“What did the carrot say to the wheat? Lettuce rest, I’m feeling beet.” -Shel Silverstein

Beets are a multi-purpose ingredient that are great for so many things such as pickling, borscht soup, goat cheese salad, robust vegetarian dishes, adding color to pasta dough and, get this…red velvet cake! Yes, I said red velvet cake. Before food coloring was invented, sugar beets were added to red velvet cake to achieve that characteristic red color. Beets can be boiled, roasted, coal roasted, steamed, poached, grated or shaved thinly into salad. And let’s not forget the leaves! They’re just as tasty. I even like folding them into my salad mix.

Just beet it

Beets come in plenty of colors, sizes and shapes. When it comes to beets, you can’t judge a book by its cover. For example, Swiss chard, a leafy vegetable that cooks down like spinach, is a type of beet. Then you have mangelwurzel beets that are used as animal feed. Sugar beets, predominately grown for their sweet taste, are white and more conical in shape than the round beets we think of today. Now that we have got the more unusual beets out of the way, let’s let the beet drop on the garden varieties!

Garden beets, beetroot or table beets (known in the early 19th century as “blood turnips”) are the kind you will find at farmers markets all year round, especially in spring. Let’s get to know some common beet varieties in more depth:

  • White beets (also known as albina vereduna, sugar beets or even albino beets) can be round or long and cylindrical. White beets are sweeter and less earthy than their red counterparts. In fact, 55% of sugar produced in the United States comes from white beets.
  • Bull’s Blood beets, an open-pollinated variety originally from Britain, are known for their dark red foliage. These are grown mainly for their leaves, which add a punch of color to salads.
  • Gold beets come in several varieties; however, the quality can vary depending on the type. Touchstone gold is one of the best. The flesh of gold beets is bright yellow and does not bleed when cooked like red beets.
  • Chiogga beets, candy-stripe beets or candy cane beets are an heirloom variety originating from Chiogga, Italy since 1840. They are known for their earthy taste and concentric red and white circles. Chiogga beets keep their wonderful color when shaved raw, but they turn a beautiful pink when cooked.
  • Detroit red beets, also known as common red beets, contains less Geosmin than other types. This is a compound that gives many beets an earthy taste.
  • Red Ace beets are the quintessential red beet variety, known for their uniform size, which makes them perfect for cooking evenly.
  • Red Forno beets are small to medium in size with an elongated, oval or even cylindrical shape. The root skin is semi-smooth, dark red and firm, while the flesh is bright red to crimson, dense and watery.
  • Badger flame beets have an elongated shape that tapers to a point and cylindrical roots. The skin is semi-smooth, firm and comes in a dark red to orange color. Under the skin, the flesh is dense, crisp, watery and bright gold to orange with concentric rings that are pale yellow to white. Badger flame beets were the product of years of selective trials and crossings at the University of Wisconsin using a new method of breeding that focused on chef-approved flavor and unique aesthetic qualities. The name badger was chosen to honor the University of Wisconsin’s mascot. The rest of the name pays tribute to their vibrant golden flesh and flame-like shape.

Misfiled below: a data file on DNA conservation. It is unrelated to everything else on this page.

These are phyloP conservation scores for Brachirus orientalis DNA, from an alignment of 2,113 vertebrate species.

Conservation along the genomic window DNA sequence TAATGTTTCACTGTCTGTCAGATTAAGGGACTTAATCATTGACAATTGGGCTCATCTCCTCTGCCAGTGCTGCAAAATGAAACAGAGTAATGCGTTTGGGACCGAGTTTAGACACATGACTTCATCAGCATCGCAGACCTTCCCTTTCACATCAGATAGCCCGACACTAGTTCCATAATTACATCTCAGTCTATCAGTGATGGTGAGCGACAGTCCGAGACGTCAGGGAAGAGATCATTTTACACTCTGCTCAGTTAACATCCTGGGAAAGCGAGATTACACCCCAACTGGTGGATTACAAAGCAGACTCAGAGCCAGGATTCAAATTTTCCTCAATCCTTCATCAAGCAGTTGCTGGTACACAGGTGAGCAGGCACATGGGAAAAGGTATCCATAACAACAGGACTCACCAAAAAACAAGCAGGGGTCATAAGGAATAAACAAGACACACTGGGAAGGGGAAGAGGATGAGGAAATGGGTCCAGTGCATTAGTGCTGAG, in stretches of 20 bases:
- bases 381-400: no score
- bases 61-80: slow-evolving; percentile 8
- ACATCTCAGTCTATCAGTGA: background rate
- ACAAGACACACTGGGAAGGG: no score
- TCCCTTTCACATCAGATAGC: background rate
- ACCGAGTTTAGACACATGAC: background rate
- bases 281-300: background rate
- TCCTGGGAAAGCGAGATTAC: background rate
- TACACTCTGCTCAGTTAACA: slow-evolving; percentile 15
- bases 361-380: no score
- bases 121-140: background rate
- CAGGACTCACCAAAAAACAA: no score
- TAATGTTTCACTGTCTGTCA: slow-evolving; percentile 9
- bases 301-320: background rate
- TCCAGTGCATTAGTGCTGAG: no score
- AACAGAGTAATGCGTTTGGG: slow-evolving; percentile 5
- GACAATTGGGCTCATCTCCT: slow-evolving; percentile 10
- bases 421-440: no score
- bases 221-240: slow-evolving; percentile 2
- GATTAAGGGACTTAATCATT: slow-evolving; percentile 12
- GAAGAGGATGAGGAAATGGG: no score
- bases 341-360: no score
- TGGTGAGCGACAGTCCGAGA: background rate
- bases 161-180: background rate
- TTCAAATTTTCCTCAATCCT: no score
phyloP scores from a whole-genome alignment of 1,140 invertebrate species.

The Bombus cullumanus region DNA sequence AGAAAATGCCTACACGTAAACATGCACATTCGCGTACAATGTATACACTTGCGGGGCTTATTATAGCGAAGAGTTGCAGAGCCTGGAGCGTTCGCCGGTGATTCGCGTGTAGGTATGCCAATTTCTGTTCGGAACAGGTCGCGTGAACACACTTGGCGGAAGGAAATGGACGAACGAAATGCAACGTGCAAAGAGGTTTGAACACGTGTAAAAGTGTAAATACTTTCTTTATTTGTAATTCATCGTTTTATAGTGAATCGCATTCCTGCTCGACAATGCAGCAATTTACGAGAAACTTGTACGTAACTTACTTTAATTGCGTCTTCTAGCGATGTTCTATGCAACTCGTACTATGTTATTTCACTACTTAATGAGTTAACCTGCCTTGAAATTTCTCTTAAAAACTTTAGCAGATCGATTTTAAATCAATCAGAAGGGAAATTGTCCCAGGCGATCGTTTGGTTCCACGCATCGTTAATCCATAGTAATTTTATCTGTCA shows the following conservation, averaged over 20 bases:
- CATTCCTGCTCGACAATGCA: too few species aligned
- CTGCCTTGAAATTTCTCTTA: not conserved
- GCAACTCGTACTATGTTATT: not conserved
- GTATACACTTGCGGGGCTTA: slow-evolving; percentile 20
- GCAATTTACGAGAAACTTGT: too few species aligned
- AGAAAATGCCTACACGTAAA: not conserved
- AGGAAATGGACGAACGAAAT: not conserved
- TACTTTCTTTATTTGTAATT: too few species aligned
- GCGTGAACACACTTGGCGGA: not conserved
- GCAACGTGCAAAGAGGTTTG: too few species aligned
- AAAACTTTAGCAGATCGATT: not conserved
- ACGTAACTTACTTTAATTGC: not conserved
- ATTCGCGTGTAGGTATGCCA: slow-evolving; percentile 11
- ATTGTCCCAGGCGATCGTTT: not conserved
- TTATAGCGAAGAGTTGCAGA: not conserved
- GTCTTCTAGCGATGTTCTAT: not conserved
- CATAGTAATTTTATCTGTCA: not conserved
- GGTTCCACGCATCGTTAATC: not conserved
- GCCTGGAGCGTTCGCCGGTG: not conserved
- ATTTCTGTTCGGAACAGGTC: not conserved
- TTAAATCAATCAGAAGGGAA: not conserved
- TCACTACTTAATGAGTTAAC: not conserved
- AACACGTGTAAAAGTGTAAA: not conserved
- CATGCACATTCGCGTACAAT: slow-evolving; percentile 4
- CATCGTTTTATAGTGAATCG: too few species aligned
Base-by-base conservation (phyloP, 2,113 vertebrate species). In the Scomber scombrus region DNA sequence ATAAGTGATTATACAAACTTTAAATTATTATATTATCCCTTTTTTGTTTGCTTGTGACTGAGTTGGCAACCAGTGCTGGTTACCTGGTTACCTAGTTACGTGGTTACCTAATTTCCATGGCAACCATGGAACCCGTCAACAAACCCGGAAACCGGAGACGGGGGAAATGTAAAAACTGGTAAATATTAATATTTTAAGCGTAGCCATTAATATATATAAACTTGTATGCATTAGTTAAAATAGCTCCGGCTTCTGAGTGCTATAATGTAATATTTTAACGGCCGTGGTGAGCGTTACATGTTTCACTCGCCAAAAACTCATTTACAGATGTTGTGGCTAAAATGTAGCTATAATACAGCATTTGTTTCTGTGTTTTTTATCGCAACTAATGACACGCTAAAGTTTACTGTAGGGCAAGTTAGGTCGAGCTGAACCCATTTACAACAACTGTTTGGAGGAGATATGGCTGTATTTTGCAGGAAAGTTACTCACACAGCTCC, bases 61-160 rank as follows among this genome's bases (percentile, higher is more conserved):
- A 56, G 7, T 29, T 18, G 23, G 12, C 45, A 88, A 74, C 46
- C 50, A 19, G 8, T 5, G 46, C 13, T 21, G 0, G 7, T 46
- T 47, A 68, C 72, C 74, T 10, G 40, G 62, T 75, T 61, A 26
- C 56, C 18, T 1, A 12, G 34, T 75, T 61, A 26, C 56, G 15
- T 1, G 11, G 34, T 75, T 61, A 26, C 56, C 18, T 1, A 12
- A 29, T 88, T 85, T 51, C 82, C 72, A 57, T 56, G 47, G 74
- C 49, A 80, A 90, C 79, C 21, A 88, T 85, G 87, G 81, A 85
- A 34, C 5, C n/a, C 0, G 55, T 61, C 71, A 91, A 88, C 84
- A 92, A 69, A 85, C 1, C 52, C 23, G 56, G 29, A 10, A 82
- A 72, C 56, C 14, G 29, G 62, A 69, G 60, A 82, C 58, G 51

Beet remains were discovered in the Saqqara pyramid in Thebes, Egypt, dating back to the Third Dynasty. Charred beet fruit was also found in the Neolithic site of Aartswoud in the Netherlands.

Despite being around for thousands of years, the earliest written use of the word ‘beet’ dates back to the eighth century in Mesopotamia, when it was described as similar to a radish by Peripatetic Theophrastus, a Greek philospher.

German chemist Andreas Marggraf was accredited for discovering sucrose in sugar beets in 1747. However, it was his student, Franz Achard, who built a sugar beet processing factory at Cunern in Silesia under the guidance of William III, King of Prussia.

What to look for in beets

Because of their various sizes, shapes and colors, choosing beets can be tricky. However, here are some pointers:

  • Choose beets that are small to medium in size, firm, heavy for their size and smooth skinned.
  • Regardless of type, the color should be vibrant.
  • Overly large beets tend to be fibrous and lack flavor.
  • Beets with a long root tail are desirable. If the root tail is missing or broken, the beet may spoil faster.
  • If the greens are still intact, they should be dark green, vibrant and full of life!
  • If the leaves are removed, be sure that 1/2 to 2 inches of the leaf stems remain attached, so the color doesn’t bleed when cooked.
  • Avoid beets with soft or moist spots.
  • Beet skin should never be flabby, shriveled or dry looking.
  • When choosing beets, pick ones that are uniform in size since that will help them cook evenly.

Storing beets

  • If you bought beets with the leaves attached, leave them attached so they remain firm.
  • If you must remove the leaves, keep 1/2 to 2 inches of the stem intact to prevent the beets from bleeding when cooked. The leaves will go bad faster than the beet itself. Luckily, beet greens can be eaten in salads or even cooked like spinach.
  • Only wash beets when you are ready to prep them. If you wash them right when you bring them home, the thin skin may crack and become vulnerable to spoilage.
  • Store in a cool, dark, dry place. Beets can last anywhere from ten days to nearly three weeks with proper storage.
  • Beet root freezes well once cooked and lasts up to several months.